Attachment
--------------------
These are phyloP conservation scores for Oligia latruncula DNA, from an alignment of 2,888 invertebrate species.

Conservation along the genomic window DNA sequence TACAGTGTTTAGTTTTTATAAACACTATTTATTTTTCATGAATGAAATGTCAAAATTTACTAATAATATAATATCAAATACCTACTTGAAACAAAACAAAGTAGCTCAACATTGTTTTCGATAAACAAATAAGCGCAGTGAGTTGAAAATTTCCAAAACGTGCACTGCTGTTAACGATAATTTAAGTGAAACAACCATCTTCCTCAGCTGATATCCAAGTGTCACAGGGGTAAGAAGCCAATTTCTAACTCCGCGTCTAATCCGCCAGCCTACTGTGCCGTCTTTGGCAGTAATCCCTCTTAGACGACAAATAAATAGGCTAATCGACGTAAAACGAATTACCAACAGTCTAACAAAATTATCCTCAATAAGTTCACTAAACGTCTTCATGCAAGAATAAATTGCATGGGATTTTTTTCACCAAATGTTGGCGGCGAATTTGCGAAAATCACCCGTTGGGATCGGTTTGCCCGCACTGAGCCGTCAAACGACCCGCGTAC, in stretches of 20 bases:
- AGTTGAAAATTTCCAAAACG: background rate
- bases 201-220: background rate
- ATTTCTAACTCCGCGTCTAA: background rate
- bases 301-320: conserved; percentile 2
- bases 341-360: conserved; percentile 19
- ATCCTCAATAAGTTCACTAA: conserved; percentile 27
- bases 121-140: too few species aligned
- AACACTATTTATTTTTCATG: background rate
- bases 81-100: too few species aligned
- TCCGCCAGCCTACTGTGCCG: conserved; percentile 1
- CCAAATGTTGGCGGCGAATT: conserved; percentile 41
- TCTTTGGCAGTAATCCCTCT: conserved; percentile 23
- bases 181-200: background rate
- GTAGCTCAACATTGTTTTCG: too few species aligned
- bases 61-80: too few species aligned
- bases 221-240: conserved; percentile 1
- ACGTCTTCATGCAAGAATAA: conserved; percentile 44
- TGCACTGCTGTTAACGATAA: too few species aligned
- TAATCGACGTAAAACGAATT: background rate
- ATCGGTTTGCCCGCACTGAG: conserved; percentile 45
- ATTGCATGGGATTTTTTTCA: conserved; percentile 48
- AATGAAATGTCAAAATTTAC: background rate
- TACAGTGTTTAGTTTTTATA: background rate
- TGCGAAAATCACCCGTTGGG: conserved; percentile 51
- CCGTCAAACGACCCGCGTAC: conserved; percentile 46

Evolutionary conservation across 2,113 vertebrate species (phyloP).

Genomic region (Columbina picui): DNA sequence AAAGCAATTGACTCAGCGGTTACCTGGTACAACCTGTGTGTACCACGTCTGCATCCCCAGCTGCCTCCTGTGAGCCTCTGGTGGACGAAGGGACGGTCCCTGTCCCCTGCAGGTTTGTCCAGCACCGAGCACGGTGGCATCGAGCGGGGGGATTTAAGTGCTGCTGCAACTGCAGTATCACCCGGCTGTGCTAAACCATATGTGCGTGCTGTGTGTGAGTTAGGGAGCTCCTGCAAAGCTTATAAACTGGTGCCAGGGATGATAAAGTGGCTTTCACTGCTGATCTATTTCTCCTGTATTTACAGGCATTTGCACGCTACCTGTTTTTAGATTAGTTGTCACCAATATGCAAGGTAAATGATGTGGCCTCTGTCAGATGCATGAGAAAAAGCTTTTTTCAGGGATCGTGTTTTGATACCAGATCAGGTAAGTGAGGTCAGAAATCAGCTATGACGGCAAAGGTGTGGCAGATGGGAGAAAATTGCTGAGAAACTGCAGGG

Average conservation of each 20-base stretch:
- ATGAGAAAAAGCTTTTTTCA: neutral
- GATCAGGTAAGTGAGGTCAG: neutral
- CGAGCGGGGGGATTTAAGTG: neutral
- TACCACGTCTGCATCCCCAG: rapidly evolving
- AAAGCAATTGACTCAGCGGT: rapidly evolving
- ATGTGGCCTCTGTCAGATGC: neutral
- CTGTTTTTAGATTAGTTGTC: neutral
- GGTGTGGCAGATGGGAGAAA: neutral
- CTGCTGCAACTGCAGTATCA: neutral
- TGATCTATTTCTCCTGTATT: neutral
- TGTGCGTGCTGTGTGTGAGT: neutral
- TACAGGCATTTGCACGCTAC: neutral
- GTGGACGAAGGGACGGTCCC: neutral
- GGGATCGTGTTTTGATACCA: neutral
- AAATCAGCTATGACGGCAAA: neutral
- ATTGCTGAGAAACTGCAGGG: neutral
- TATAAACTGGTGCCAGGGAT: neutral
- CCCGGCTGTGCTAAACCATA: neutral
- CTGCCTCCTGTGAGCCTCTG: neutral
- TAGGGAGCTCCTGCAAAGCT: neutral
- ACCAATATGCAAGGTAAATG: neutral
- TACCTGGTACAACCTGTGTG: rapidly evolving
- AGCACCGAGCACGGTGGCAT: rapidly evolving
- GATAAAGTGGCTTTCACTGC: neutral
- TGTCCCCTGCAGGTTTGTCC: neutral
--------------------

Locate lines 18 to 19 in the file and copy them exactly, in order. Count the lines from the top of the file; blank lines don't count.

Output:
- bases 221-240: conserved; percentile 1
- ACGTCTTCATGCAAGAATAA: conserved; percentile 44